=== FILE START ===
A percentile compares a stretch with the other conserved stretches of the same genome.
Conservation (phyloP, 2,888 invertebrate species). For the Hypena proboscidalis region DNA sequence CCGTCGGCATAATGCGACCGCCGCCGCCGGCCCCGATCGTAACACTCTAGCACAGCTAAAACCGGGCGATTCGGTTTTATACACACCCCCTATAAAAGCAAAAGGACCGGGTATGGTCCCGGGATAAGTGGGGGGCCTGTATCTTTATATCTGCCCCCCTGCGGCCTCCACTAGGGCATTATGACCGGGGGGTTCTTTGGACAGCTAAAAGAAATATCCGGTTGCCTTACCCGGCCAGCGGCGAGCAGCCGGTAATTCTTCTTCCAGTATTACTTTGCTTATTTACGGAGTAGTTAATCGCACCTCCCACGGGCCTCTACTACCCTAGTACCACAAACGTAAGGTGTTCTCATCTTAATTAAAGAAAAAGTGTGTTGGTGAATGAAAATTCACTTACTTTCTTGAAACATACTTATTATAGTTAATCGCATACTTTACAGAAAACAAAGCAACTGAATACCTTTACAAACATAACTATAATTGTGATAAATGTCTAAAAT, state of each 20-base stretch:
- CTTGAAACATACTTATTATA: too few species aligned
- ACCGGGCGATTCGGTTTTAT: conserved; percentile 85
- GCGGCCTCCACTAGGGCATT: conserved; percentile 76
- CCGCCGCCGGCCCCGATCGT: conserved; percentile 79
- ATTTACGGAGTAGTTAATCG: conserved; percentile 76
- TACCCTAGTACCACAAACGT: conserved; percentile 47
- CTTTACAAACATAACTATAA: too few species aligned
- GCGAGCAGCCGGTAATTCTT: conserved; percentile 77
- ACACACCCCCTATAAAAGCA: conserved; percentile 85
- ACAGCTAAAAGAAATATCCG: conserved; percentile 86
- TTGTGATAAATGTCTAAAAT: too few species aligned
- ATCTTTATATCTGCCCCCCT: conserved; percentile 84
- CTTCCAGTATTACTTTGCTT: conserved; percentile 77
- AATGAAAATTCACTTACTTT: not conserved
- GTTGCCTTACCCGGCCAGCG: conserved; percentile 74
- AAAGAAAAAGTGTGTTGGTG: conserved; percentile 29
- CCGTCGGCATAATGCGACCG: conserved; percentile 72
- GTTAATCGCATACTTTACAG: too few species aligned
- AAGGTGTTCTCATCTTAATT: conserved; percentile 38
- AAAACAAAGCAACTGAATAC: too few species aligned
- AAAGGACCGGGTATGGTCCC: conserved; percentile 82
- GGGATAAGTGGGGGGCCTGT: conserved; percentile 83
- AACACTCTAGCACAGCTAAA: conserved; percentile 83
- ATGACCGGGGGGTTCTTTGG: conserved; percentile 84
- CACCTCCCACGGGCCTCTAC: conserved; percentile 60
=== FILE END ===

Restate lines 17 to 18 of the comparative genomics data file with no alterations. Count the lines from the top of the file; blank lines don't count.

- GTTGCCTTACCCGGCCAGCG: conserved; percentile 74
- AAAGAAAAAGTGTGTTGGTG: conserved; percentile 29